I also recommend that UFO researchers READ The Debunkers by Dr. David Jacobs. It is a brilliant, superb paper which describes how debunkers operate. I know Dr. Jacobs, and I have requested that he update this work, since Klass, Menzel, and Sagan are deceased. I also think that debunkers have become more brazen and arrogent and will stop at nothing to keep UFO information suppressed.
One pseudoskeptic I debated said that ketamine induces exactly the same effects as NDEs. He claimed to be a true skeptic.
Then he gave a testimony of himself where he took ketamine and he saw other people's faces made of cheese.
Geez. Your ACTIONS SPEAK LOUDER THAN WORDS thing is funny, because it applies here. Using your own testimony to contradict your claim is the best way to damage other people's incentive to take you seriously.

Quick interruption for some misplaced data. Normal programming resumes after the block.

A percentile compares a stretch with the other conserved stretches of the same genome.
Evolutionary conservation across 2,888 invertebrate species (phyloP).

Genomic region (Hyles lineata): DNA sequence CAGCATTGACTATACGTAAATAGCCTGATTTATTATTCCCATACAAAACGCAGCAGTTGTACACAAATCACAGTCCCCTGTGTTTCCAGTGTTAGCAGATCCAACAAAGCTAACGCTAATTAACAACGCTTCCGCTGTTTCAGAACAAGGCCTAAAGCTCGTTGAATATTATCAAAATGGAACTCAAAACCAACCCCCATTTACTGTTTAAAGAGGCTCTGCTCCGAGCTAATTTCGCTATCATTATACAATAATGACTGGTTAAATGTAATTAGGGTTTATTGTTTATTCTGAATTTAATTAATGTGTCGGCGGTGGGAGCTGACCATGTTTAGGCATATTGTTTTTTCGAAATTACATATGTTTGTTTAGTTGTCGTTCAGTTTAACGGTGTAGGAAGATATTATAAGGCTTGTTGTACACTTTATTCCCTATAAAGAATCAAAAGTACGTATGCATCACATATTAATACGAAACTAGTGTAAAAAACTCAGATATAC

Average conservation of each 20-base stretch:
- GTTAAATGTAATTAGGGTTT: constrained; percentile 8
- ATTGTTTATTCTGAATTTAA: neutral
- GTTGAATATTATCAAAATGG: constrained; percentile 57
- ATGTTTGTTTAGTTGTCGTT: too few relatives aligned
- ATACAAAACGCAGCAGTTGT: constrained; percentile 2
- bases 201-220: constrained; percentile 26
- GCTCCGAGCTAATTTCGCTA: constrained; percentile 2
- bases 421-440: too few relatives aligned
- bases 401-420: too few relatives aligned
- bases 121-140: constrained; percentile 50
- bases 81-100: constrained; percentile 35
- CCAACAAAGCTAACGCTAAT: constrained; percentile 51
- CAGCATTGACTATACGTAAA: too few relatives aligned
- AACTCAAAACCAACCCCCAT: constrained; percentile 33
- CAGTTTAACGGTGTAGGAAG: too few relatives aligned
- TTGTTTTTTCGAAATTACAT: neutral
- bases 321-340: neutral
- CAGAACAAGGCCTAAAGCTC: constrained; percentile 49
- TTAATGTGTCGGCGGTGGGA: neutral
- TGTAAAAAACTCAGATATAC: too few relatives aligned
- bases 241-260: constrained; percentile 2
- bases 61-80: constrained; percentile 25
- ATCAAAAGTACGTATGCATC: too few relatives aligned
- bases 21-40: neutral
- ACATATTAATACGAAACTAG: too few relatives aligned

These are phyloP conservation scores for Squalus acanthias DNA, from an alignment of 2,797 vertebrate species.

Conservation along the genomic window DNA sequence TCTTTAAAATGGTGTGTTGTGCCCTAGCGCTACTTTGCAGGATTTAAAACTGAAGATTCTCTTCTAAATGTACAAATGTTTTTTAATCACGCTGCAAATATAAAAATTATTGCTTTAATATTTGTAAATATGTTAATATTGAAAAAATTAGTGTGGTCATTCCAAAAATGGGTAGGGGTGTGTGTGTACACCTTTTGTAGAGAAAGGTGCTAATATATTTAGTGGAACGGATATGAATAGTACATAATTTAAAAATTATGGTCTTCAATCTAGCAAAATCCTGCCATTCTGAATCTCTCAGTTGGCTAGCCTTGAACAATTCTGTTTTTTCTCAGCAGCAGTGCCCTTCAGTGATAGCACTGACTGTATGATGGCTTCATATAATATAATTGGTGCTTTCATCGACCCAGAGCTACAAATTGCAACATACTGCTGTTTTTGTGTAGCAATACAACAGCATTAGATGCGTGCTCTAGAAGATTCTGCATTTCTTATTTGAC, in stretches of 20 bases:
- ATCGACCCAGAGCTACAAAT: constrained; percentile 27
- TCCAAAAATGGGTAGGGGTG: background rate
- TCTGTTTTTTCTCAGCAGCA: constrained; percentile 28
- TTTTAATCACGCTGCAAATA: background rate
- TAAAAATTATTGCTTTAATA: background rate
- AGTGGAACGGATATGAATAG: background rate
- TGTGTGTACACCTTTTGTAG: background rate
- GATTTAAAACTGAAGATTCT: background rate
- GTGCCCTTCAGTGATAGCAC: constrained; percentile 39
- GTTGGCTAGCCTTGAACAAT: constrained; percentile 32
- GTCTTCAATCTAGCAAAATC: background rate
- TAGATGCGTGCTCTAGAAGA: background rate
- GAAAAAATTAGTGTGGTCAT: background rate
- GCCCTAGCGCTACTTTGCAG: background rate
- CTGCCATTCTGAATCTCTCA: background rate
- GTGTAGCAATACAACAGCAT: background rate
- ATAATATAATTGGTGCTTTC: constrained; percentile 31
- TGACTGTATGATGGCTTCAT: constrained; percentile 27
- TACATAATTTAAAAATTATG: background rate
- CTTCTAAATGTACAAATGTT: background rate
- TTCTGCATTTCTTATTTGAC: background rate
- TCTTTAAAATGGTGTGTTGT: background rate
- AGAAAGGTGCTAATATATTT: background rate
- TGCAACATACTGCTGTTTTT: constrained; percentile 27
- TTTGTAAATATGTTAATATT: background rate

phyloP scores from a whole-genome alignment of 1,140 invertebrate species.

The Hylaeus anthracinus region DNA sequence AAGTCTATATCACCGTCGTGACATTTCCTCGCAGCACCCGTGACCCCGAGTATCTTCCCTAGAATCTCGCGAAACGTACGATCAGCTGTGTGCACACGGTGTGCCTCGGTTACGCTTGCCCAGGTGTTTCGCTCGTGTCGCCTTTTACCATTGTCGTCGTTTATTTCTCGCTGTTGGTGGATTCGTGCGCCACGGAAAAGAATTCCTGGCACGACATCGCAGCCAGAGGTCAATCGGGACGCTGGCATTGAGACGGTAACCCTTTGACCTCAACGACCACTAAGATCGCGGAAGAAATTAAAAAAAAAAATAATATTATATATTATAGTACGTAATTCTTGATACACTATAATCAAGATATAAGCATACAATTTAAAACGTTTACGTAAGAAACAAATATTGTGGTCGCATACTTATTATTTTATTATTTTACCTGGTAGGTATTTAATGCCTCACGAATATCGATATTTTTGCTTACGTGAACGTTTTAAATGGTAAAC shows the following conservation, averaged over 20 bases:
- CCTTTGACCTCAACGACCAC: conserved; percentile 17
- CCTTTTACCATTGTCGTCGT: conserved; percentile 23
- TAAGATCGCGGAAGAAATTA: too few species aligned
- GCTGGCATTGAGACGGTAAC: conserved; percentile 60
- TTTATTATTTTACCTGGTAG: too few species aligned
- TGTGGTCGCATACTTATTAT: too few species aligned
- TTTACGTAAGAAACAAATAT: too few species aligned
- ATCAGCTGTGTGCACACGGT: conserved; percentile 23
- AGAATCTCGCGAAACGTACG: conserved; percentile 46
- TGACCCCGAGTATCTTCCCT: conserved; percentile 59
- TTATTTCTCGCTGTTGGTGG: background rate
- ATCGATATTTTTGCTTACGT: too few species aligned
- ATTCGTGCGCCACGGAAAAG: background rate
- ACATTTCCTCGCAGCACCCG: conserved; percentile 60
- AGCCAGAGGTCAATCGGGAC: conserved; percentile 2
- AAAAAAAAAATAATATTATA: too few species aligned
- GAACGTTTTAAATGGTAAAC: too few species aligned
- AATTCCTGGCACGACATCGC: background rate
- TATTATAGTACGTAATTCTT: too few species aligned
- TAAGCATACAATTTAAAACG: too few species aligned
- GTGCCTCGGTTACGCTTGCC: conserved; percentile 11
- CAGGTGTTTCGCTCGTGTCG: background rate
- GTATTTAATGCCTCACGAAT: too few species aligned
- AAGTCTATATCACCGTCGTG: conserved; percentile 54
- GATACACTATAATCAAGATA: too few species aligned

I have recently been reading about mediums, psychics and skeptics and came across this forum. I thought I might get an answer here.
I come from a place where mediumship and even psychic phenomena (although not commercialized as much) is accepted as a norm. My skepticism, however, still overrides those norms sometimes and so here I am trying to get both sides of the story (so to speak).
This is what I don't get and perhaps I might get an answer: why do skeptics have the need to research the very thing they are trying to debunk? In researching the "paranormal" to such a deep extent, aren't they (in some shape or form) trying to find some truth in the claims? Why is it so important to them that everyone around them believe in the same things they do?
This is not a criticism or an attack on either belief. It's just a question.
It will be good to hear from someone regarding this.